Updated: Jul 20, 2022
When HB582 first passed in Oregon, the concept of “interstate cannabis commerce” was still considered a little out there. The assumed logic, pretty universally, was that the federal government allowed states to do what they wanted within their own borders, but nationally we were at least a decade away from meaningful change in governance across state lines. Oregon had an “oversupply” problem, and very few people were talking about a “lack of market access” problem. Very few were ready to address that access to regulated markets was the most effective way to sort good actors from bad, and even fewer were ready to define those transition scenarios.
The conversation is no longer “if” there will be national and international markets and supply chains, the conversation is “when” and “how.”
Fast forward a couple years, and there are competing federal proposals about how to organize and regulate that national market, and California is on the precipice of passing their own bill to allow for exploration of new markets. At this point, it’s a relatively existential issue for the hundreds of legacy craft growers who have been beaten down again and again by the market conditions under which they operate, while patients and consumers clamor for high quality, tested products to treat “what ails ‘em” across the country and across the globe.
The conversation is no longer “if” there will be national and international markets and supply chains, the conversation is “when” and “how.” That’s why we want to take a deeper dive this month to compare the currently proposed regimes in a little more depth.
CANNABIS ADMINISTRATION & OPPORTUNITY ACT or STATES REFORM ACT
These are the current outline for a schema for federal legalization coming from the respective parties in congress. Both involve descheduling cannabis, and deputizing the TTB and ATF to regulate across state lines but the proposals prioritize different compliance regimes. They are not fundamentally incompatible and each have benefits to offer. The CAOA includes many additional restorative justice measures, but the limited governance model in the SRA provides hope to many small, craft businesses. At issue is which federal agencies will lean in to regulate parts of the supply chain, and how that might impact businesses at different sizes and points of maturity. Also unclear is how the speed of governance at a national level will keep up with markets that evolve as quickly as cannabis.
State-to-State Trade Deals
Many of the proponents supporting both the Oregon and California proposals, advocate for a “hands off” federal approach. States should be allowed to set their own rules for importing and exporting, more like an international regime. For example; New York State, under the direction of Governor Hochul, could decide what kinds of products they are willing to import, what packaging and testing regulations would have to be met for sale in their retail market and then the Administrations of Oregon and California could work with their producers to support and manage fulfilling that demand. This would allow for the most laissez faire approach, while continuing the state-market experimentation of the current regime. Advocates point out that the DOJ could issue an updated Cole memo allowing for this with an extension of their non-intervention policy, but its unclear if the Federal Executive would be willing to take such drastic action, especially when the Biden Administration isn’t a huge friend to the industry.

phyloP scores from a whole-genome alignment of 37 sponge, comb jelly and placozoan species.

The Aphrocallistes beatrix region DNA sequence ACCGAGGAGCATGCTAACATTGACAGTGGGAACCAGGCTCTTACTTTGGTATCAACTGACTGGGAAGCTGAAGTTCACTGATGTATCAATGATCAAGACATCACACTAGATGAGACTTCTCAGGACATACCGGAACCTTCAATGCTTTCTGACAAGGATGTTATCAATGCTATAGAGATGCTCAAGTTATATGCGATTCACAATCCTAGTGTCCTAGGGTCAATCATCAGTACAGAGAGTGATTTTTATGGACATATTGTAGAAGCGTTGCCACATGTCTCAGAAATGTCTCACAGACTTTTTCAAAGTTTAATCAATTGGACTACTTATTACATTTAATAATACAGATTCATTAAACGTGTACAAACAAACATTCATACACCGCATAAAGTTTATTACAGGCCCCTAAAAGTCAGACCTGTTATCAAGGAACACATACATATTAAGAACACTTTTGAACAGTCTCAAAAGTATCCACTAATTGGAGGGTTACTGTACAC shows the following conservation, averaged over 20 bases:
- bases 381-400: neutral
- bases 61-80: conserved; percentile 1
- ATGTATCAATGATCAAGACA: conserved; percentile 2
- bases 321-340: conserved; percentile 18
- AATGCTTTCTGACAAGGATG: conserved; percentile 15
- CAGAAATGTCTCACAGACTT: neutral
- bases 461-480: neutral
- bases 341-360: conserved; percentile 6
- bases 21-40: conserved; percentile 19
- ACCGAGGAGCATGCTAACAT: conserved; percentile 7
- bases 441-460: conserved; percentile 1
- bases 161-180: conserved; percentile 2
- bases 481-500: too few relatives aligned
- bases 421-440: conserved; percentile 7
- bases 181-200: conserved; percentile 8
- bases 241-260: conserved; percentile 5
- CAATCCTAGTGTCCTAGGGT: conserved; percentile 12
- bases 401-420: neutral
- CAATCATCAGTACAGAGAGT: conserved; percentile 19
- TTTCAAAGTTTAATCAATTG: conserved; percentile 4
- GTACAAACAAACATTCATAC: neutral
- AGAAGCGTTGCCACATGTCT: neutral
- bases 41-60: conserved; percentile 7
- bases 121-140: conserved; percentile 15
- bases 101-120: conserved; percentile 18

Recently introduce in the House, the PREPARE Act presents an interesting alternative path forward.
Supported and championed by House Rep Hakeem Jeffries and CPEAR (Coalition for Cannabis Policy, Education, and Regulation), the bill calls for the establishment of a federal cannabis commission to study “a prompt and plausible pathway to the Federal regulation of cannabis, and for other purposes.
Like the other Federal proposals, it uses alcohol regulation as the basic model for interstate trade, and includes provisions for representation by most of the Federal Agencies with vested interests in development of the national market. Notably, it also includes provisions to protect Tribal interests, consider restorative justice measures, enhance access to resources for entrepreneurs and investment in research in medical applications.
The goal is less to create specific laws and rules, and more to understand what good might look like in this space.
In all three scenarios many questions remain outstanding that are top of mind for operators. While many supply chain businesses are eager to access new markets, many are rightly afraid of the competitive consequences to how these policies are implemented, and experienced in how regulations privilege particular parts of markets while causing headaches elsewhere in the ecosystem.
At Indiva Advisors we are monitoring these developments closely, and will continue to advocate for common-sense, low bureaucracy solutions to enable market access for the most diverse communities of entrepreneurs and consumers.
If you would like to discuss your personal situation in more detail or want to get more actively involved in policy advocacy, please reach out.